Australian lives have been altered majorly in the face of COVID-19. This virus has challenged national resilience as well as infrastructure systems intended to preserve human life and health.

The infrastructure protecting life and health is of crucial importance—as governments are realising more and more. Yet what is social infrastructure? Well basically social infrastructure translates to physical facilities, but that in truth is only part of the story.

Infrastructure Australia says that social infrastructure is that network of facilities, spaces, services and networks that enhance the life and well-being of cities; enabling their citizens to be safe, healthful, and joyful. Social infrastructure enhances social identity, inclusion and cohesion and plays vital daily roles in the lives of Australians.

Top quality social infrastructure depends on the availability of buildings and spaces to accommodate services, programs and activities. Yet support is required to govern social infrastructure, to plan, fund and deliver it. Otherwise, delivery will be slow, service management will be inferior, government budget strain will increase, spaces will be inequal, and service models will be outdated and inadequate.

This result will be bad societal outcomes for many communities, especially for at risk populations likely to be badly affected by catastrophes.

As Australia comes out of lockdown, we now must formulate a fresh new concept of social infrastructure—with the knowledge that most social infrastructure components have been able to provide important services to people in innovative ways.

Here is how we integrate the infrastructure:

  • Guarantee equal social infrastructure through our communities, ensuring no one is excluded. As the pandemic has proven, disease does not discriminate—as the virus hit both cities and the countryside, the elderly, the homeless, the seriously ill, as well as young and healthy people. Therefore, existing systems have been stressed for resources.
  • Acknowledge and enhance the part that safe and cost-efficient housing plays in essential social infrastructure. For most Australians, we have had to learn to access vital services while self-isolating. Those technologically endowed have been able to work, attend classes, and even undergo doctors’ appointments at home. And governments and agencies have joined forces to house the homeless and poor.
  • Communicate with social infrastructure providers to comprehend the experience of citizens and communities during the pandemic. What worked, and what did not? And, with the help of the government, what infrastructure service models should be delivered in the future? The government must present best practice examples as well as provide sufficient funds for all needed changes.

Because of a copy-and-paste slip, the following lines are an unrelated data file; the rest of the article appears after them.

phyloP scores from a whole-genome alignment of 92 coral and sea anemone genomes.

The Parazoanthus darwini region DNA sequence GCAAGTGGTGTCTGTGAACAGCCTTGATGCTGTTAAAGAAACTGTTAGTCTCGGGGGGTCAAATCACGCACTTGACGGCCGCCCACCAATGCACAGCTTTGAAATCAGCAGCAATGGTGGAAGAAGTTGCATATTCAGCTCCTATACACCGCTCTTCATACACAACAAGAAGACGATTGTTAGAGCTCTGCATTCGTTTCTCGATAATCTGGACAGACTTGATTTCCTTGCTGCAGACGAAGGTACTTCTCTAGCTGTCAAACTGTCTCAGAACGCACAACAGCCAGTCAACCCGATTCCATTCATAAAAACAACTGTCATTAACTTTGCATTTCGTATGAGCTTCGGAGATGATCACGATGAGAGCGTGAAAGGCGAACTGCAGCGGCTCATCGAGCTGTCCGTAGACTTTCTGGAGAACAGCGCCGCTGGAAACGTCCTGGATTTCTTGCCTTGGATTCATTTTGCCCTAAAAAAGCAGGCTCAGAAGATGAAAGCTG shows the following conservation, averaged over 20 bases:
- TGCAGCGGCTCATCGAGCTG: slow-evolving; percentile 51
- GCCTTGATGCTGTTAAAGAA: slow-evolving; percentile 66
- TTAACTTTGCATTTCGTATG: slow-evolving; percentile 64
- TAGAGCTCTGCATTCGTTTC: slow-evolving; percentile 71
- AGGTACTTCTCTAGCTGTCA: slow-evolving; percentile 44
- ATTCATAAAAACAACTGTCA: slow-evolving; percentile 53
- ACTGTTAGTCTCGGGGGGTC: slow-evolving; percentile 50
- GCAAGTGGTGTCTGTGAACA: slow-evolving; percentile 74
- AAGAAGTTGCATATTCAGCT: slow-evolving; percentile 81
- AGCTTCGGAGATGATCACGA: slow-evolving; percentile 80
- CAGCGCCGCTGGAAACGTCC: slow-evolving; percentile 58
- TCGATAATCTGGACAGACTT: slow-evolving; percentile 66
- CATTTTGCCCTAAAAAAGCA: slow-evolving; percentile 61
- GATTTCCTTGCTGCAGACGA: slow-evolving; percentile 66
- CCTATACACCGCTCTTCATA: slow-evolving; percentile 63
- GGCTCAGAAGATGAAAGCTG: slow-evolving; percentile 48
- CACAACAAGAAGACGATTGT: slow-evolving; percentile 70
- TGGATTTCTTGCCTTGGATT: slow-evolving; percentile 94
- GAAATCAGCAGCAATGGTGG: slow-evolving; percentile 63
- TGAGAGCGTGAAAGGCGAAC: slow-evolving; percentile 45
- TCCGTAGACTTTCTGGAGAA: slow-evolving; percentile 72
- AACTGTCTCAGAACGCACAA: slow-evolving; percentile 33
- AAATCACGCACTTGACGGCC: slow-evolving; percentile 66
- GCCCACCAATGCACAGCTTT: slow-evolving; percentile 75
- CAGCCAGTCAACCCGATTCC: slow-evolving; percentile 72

• Continue to change and adapt, as the new normal is likely to be anything but. Novel social infrastructure models will be required, and the government and non-government sectors must devise a strong and resilient infrastructure network. The new Resilience NSW might be the leadership partner to devise a systems-impelled approach for social infrastructure governing.

Some of these changes already were improvised during the pandemic, and must be kept and enhanced. They include:

  • A place-based/localised network model that delivers all desired services, support and connection. People will continue to live local and on a smaller scale. People who live local work together, even when it comes to finding innovative health solutions, helping people who live alone or need special support, etc.
  • Inclusive digital connections for people in urban and rural areas. Everyone must stay connected, and digital access must figure into business plans and commissioned services.
  • Strong social infrastructure funding at all times, so that it is always there when needed. The need for this was proven during the pandemic, when health services, education institutions, volunteer and cultural groups, regional community groups and community centres, and social welfare agencies, have all played major roles in addressing community needs. Common activities—anything from sports to music, hobbies to theatrical arts–build common connections that can come in handy in times of need.
  • Increased respect for social infrastructure providers, with support for the idea that social infrastructure workers are essential workers. It is these workers that have addressed major challenges with ingenuity, creativity, and caring, all toward the pursuit of positive social outcomes—affecting positive change as they rendered public libraries, for example, as accessible as possible under tough conditions. These folks deserve top respect—and a role in forming our future.
  • Multifunctional and flexible social infrastructure, especially for new buildings. A space reserved for organised sporting events might also be ideal for individual activities like running, walking and cycling. Community centres can become food banks, theatres can become clinics, etc.

In order to build a better future post COVID 19, we must revamp, enhance, and give top priority to the refined art of social infrastructure.